IBS and work

For those living with IBS, holding down a job can be extremely difficult. The condition is known to cause debilitating symptoms. These can interfere with daily activities, as well as greatly reduce productivity.

While it may be difficult to manage IBS in the workplace, there are things that can help. Here, you’ll discover the issues IBS can cause in the workplace and how you can overcome them.

How can IBS impact your work?

There are a lot of ways IBS can impact your ability to do your job. Some of the most common symptoms of the condition include abdominal pain, bloating, a frequent need to go to the loo, and discomfort. If you experience these symptoms at work, it’s going to make it difficult to do your job.

Alongside the physical symptoms, IBS can also contribute to mental health issues such as depression and anxiety. It can also increase stress levels which can have a negative impact on your health. As the condition isn’t well recognised, colleagues aren’t always supportive. For many workers with IBS, it can feel incredibly isolating.

These are some of the main ways IBS can impact your work. However, there are things you can do to manage it and make life more comfortable on the job.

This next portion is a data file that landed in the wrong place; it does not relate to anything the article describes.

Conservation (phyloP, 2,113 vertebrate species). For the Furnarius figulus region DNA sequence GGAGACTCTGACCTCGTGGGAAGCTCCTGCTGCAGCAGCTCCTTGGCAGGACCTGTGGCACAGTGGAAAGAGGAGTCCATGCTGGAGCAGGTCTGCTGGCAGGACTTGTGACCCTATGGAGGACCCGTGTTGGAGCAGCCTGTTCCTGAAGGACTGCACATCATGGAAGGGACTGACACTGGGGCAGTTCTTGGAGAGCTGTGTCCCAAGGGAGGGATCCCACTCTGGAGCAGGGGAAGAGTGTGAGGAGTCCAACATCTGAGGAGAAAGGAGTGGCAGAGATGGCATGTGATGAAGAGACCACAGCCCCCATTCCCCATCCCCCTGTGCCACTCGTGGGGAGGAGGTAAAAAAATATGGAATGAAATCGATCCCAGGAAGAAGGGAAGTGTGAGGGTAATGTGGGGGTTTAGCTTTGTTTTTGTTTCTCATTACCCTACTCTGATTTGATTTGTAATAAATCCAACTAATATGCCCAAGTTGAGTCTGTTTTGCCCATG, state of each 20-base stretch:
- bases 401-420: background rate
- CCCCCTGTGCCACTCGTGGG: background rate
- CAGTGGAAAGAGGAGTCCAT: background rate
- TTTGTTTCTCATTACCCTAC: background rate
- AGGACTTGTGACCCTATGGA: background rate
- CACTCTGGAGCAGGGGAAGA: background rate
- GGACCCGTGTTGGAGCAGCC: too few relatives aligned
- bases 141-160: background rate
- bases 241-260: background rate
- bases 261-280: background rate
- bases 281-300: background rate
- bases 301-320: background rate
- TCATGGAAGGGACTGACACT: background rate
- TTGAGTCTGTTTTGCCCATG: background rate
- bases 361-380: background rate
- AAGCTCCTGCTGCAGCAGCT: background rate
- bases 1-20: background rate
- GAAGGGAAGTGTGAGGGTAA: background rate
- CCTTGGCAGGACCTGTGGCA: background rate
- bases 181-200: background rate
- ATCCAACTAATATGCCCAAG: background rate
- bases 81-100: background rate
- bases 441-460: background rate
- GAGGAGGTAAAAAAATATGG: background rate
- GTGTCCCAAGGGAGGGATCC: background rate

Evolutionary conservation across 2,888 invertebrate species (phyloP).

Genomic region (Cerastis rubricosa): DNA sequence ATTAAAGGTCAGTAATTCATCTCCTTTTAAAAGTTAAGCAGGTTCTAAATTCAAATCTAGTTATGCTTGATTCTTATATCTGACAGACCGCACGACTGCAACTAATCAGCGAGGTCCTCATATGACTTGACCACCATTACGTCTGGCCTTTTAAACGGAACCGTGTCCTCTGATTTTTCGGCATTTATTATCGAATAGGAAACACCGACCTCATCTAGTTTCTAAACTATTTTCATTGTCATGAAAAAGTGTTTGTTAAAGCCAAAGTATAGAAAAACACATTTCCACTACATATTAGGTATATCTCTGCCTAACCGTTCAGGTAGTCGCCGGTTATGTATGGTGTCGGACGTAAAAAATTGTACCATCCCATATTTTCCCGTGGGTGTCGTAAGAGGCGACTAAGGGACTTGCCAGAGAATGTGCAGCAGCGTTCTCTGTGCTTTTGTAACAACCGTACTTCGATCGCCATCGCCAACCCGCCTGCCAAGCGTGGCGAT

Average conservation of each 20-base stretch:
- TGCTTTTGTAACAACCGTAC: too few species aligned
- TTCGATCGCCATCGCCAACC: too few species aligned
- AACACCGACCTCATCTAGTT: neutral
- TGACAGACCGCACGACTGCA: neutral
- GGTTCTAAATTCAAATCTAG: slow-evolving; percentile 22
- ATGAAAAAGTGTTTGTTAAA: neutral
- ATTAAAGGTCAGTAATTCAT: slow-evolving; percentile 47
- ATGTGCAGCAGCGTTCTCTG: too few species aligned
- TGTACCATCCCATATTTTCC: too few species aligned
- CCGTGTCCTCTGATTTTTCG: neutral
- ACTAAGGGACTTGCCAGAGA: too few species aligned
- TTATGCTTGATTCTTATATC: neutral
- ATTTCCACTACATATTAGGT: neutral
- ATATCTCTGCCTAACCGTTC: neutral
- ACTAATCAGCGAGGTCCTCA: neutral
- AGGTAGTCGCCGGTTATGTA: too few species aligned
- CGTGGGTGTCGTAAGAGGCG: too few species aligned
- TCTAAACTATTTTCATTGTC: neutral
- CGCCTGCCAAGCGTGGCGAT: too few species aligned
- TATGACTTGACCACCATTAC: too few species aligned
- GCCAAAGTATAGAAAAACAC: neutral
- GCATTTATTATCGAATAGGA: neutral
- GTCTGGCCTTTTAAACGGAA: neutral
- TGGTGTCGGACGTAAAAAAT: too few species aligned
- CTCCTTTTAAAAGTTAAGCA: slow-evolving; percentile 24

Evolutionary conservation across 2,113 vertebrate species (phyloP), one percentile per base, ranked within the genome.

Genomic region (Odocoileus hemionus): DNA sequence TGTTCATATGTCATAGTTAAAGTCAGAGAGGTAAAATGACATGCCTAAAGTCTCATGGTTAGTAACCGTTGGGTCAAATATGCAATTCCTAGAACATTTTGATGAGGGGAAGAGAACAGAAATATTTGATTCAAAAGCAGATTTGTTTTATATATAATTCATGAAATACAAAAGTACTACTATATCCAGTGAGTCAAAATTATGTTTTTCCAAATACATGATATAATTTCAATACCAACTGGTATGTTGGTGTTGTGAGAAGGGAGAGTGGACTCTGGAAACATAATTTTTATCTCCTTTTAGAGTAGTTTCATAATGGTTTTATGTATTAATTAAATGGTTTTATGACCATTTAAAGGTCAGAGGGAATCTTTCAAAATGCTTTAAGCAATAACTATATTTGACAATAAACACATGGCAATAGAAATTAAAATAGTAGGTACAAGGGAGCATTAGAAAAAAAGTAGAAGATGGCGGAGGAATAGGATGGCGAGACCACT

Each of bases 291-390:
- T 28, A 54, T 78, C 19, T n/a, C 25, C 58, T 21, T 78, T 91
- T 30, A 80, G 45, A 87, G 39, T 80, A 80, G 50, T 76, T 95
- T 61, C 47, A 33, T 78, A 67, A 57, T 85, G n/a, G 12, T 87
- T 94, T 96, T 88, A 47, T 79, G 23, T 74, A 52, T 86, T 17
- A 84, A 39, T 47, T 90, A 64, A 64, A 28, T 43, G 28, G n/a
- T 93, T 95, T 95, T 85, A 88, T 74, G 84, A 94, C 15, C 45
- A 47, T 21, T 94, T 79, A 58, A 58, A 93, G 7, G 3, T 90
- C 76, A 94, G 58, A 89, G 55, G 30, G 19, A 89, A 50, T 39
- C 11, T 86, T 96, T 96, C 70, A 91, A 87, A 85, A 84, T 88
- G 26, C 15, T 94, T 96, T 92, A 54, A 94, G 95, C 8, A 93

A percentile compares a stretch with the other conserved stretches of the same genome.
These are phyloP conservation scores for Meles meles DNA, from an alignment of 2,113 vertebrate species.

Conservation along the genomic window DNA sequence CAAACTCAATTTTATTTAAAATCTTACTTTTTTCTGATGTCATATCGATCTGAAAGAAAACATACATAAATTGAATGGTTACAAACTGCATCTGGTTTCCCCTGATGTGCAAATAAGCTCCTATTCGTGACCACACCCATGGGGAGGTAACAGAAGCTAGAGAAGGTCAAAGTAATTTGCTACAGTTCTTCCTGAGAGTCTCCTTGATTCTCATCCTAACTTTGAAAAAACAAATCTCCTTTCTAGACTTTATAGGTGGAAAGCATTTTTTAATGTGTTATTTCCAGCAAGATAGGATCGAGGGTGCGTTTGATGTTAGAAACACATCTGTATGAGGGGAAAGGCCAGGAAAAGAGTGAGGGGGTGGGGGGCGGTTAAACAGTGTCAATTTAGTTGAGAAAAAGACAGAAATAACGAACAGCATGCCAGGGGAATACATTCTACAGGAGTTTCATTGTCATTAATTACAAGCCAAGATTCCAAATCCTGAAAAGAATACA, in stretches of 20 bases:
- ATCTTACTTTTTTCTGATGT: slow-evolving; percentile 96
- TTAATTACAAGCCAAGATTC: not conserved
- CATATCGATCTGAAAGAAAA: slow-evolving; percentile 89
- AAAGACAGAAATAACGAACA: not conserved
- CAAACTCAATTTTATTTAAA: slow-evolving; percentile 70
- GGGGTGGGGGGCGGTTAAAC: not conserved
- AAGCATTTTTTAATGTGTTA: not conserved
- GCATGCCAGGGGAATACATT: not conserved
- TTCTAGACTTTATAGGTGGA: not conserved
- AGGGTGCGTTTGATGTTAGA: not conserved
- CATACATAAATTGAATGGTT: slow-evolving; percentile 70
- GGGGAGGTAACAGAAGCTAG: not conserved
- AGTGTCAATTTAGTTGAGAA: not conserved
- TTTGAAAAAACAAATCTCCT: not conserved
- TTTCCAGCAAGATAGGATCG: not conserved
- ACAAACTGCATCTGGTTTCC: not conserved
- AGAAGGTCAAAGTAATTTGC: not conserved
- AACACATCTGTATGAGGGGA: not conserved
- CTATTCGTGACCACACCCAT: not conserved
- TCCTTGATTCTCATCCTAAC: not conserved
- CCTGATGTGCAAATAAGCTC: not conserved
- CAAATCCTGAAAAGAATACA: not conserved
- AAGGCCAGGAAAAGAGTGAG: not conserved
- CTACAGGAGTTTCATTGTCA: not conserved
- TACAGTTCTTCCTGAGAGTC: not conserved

Telling your employer about IBS

It’s common to feel embarrassed about IBS. This can understandably make it difficult to let your employer know about it. However, if you don’t, they aren’t going to understand why your performance is being negatively impacted.

Being honest with your employer about the condition can help to make your working life much easier. They may be more understanding than you might think. Employees also have a lot more rights these days when it comes to working with chronic illnesses.

By talking to your employer, you may be able to work out a more flexible schedule for example. It may be daunting, but you’ll feel a lot of relief when you no longer need to hide the condition.

Top ways to manage IBS and work

As well as telling your employer about your IBS, there are other things you can do to make it more manageable in the workplace.

Making sure you have any medication you need with you is important. You can also make sure you get up a little earlier, so you have time to eat and go to the toilet before work. Remember to eat proper meals too, rather than on-the-go foods.

You can also seek treatment for the condition if you haven’t already. There are several treatment options for IBS including medications, probiotics, and lifestyle changes. Call us on 01926 492969 to book a consultation with Mr Michael Stellakis today to discover the best course of treatment to suit you.